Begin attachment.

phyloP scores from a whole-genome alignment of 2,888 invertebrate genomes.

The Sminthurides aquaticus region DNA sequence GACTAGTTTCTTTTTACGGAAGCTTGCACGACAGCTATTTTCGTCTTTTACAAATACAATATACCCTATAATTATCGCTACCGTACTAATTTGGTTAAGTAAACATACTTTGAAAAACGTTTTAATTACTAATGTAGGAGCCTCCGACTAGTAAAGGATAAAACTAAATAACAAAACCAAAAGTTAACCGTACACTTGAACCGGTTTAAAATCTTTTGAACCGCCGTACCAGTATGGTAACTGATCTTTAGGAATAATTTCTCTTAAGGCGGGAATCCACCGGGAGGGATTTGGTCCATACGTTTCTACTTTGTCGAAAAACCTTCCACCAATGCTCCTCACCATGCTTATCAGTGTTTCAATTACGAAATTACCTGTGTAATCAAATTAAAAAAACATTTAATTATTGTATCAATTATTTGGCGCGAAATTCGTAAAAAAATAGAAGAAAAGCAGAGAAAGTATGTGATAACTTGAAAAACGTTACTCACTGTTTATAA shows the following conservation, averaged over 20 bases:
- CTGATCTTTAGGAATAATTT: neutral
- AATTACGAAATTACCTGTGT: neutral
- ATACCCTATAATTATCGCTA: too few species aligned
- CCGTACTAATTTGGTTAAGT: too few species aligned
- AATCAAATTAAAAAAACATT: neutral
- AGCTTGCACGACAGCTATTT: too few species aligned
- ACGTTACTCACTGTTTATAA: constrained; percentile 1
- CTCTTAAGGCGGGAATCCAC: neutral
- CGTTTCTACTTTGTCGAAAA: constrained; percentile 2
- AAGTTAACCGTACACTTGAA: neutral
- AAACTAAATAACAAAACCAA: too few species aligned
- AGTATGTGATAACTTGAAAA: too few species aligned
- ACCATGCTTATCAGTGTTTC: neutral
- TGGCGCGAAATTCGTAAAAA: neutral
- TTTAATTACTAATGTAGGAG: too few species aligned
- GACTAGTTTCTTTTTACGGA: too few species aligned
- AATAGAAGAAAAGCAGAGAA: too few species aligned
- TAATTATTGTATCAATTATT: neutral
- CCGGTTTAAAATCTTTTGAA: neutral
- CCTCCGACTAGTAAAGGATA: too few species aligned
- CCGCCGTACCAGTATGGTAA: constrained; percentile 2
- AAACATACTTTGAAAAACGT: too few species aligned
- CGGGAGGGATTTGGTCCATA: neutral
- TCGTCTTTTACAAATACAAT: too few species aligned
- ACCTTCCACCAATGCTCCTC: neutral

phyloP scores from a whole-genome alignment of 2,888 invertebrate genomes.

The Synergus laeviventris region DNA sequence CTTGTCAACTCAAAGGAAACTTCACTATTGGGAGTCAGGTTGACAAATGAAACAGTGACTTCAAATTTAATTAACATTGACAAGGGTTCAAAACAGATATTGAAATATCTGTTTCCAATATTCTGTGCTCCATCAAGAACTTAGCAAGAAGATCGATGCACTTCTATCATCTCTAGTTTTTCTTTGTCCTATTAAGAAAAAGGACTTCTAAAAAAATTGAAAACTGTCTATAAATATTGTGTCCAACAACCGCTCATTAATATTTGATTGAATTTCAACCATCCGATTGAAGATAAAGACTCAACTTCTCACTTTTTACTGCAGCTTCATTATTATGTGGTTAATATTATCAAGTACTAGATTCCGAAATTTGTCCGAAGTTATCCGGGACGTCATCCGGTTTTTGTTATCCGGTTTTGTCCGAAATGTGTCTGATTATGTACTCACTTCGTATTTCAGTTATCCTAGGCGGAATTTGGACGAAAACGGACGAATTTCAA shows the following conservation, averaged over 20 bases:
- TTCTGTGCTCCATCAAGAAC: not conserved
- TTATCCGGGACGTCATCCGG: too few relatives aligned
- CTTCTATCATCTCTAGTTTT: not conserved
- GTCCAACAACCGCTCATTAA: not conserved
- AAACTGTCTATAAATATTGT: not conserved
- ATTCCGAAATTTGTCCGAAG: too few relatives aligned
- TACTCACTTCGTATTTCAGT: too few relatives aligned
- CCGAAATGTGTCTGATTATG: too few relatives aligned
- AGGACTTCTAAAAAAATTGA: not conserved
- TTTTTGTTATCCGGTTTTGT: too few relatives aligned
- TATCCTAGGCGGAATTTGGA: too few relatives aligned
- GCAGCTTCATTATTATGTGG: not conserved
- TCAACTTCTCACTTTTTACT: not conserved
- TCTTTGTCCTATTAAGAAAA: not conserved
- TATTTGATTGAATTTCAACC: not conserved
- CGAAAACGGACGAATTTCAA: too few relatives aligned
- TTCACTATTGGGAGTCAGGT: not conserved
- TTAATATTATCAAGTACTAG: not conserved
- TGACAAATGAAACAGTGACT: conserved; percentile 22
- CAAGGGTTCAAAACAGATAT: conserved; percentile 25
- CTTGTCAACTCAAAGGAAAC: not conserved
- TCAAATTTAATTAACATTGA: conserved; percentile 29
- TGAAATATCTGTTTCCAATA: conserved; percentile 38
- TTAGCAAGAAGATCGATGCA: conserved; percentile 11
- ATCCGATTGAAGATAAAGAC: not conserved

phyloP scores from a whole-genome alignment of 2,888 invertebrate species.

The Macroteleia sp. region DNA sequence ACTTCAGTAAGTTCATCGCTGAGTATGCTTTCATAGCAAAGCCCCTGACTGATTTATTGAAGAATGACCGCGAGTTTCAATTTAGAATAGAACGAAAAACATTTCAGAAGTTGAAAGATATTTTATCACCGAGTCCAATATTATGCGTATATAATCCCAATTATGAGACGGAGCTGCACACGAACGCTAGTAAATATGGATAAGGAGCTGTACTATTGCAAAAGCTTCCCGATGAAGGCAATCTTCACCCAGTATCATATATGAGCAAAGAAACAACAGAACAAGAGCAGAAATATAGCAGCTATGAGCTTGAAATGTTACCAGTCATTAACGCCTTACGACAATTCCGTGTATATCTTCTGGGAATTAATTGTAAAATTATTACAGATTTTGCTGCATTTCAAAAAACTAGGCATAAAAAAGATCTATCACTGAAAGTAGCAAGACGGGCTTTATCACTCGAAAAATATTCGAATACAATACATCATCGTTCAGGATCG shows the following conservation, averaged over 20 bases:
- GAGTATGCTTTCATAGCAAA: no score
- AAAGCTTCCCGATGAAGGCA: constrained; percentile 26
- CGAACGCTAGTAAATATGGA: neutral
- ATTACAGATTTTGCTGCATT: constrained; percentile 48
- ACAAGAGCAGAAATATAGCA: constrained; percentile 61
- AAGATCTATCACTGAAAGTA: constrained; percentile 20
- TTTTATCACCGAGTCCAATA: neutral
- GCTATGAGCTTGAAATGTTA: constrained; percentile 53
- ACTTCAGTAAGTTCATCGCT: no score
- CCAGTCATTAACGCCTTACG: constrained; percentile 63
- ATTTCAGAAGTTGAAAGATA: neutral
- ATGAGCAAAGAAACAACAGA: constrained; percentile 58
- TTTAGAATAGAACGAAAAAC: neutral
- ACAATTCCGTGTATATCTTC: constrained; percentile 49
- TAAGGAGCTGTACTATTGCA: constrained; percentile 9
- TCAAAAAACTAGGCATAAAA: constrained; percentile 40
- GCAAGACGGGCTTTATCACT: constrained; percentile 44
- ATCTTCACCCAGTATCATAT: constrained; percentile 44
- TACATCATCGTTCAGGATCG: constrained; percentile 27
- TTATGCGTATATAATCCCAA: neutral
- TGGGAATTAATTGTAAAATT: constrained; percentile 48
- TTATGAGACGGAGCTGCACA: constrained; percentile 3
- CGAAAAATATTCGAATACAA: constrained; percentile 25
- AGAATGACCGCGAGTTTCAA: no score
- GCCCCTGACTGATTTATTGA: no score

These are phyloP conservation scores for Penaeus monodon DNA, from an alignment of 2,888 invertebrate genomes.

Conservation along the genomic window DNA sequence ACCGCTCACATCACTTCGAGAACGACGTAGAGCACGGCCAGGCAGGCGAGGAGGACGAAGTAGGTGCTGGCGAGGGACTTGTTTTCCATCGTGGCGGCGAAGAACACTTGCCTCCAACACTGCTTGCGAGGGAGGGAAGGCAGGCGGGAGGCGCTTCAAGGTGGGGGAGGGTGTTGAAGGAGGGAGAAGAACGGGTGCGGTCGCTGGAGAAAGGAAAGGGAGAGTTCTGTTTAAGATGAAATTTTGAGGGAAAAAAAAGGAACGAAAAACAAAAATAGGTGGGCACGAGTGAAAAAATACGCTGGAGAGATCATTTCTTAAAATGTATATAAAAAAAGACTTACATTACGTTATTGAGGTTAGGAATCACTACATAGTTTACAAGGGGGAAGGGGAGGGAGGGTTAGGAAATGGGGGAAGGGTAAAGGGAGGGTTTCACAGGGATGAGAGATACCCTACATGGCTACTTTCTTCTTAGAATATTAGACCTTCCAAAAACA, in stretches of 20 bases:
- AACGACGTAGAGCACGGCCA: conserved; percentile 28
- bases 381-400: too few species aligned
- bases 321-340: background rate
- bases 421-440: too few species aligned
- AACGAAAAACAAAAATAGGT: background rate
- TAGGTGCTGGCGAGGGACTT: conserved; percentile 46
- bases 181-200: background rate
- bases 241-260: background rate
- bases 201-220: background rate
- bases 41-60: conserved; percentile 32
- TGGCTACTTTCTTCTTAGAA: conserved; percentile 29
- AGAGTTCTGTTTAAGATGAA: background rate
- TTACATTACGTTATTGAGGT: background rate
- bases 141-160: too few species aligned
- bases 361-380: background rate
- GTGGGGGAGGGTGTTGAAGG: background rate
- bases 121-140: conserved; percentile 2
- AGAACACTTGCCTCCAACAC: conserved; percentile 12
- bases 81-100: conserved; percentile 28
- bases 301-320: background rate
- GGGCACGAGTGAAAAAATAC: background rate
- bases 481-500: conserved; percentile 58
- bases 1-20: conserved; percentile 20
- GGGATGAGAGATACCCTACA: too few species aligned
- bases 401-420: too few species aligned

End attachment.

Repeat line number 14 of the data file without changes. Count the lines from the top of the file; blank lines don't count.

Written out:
- AGTATGTGATAACTTGAAAA: too few species aligned